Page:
Swarms of Sandworms Seem to Converge on Massive Carcass in Stunning Martian Savagery

For many sci-fi literature lovers, there will never be a greater space saga than Frank Herbert’s Dune. Spanning for 24 books (prequels and spinoffs included), the imaginary tale captures on paper humanity’s story 20,000 years from now, in incredible detail.
Imaginary sandworms and carcass on Mars 6 photos
Photo: NASA/JPL/UArizona
Nilosyrtis Mensae region of MarsNilosyrtis Mensae region of MarsNilosyrtis Mensae region of MarsNilosyrtis Mensae region of MarsNilosyrtis Mensae region of Mars
At the center of Dune is a planet that wears the same nickname, but is also known as Arrakis. It’s a desert world, the place from where the spice that holds the human universe together flows, and a piece of rock some of us liken to neighboring Mars.

As portrayed by Herbert in writing and by various directors on film, Arrakis does seem eerily similar to the Red Planet. A desert world, with a reddish soil, at the center of all human cravings.

Arrakis does have something however Mars no longer has, and that’s life. We’re not talking here about the Fremen or the armies of various houses, but the indigenous sandworms, the massive creatures that are responsible for the creation of spice.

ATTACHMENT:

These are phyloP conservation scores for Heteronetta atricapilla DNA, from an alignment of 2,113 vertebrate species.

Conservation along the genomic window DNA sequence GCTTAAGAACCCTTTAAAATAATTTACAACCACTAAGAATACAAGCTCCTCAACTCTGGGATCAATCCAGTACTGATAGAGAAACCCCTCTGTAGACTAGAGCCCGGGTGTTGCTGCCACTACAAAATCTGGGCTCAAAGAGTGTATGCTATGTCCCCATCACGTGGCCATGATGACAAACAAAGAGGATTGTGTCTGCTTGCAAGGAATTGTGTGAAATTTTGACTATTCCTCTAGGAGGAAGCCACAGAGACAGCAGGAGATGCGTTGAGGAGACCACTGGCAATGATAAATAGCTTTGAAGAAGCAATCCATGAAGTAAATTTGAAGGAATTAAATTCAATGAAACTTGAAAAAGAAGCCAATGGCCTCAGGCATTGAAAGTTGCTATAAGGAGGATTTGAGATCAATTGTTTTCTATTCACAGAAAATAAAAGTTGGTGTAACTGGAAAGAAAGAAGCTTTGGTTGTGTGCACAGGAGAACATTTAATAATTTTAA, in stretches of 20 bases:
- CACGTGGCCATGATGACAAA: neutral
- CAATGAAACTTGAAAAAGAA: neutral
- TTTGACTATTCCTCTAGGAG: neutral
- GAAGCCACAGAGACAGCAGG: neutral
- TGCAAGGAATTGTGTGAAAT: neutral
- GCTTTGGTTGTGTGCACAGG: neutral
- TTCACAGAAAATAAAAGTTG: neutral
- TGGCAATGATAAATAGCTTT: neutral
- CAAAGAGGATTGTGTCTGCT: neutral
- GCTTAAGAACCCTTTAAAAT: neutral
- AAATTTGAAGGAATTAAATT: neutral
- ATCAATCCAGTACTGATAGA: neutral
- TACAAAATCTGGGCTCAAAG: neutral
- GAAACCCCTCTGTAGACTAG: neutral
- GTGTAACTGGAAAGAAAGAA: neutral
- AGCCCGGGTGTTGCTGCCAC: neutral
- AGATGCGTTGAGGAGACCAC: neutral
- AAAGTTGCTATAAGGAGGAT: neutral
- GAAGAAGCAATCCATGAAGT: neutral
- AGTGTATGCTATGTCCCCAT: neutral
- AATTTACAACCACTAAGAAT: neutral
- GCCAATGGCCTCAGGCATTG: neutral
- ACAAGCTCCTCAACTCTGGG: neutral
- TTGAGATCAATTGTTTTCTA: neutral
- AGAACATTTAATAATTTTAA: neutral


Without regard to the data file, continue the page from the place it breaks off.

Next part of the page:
Even if Mars does not have life, some of the features there do seem to resemble that, the sandworms. We’re talking about dunes, those ripples on the surface that bring to mind the sign of huge worms swimming underneath.

We’ve talked about these features before, as we trekked through the world of HiRISE images of Mars. The one we have here however seems to show lots of them, converging on some carcass of a long-gone beast to feed.

The image, captured back in 2020 from an altitude of 259 km (161 miles), actually shows dunes and “light-toned knobby units located within a heavily degraded crater,” our imaginary carcass.

The place is located in an undisclosed region of the planet and appears to be “altered ashfall deposits that washed into the lake or hydrothermally altered basin floor deposits,” just like in other locations on the alien world.
If you liked the article, please follow us:  Google News icon Google News Youtube Instagram X (Twitter)

Editor's note: Gallery shows Nilosyrtis Mensae region of Mars.

About the author: Daniel Patrascu
Daniel Patrascu profile photo

Daniel loves writing (or so he claims), and he uses this skill to offer readers a "behind the scenes" look at the automotive industry. He also enjoys talking about space exploration and robots, because in his view the only way forward for humanity is away from this planet, in metal bodies.
Full profile


Would you like AUTOEVOLUTION to send you notifications?

You will only receive our top stories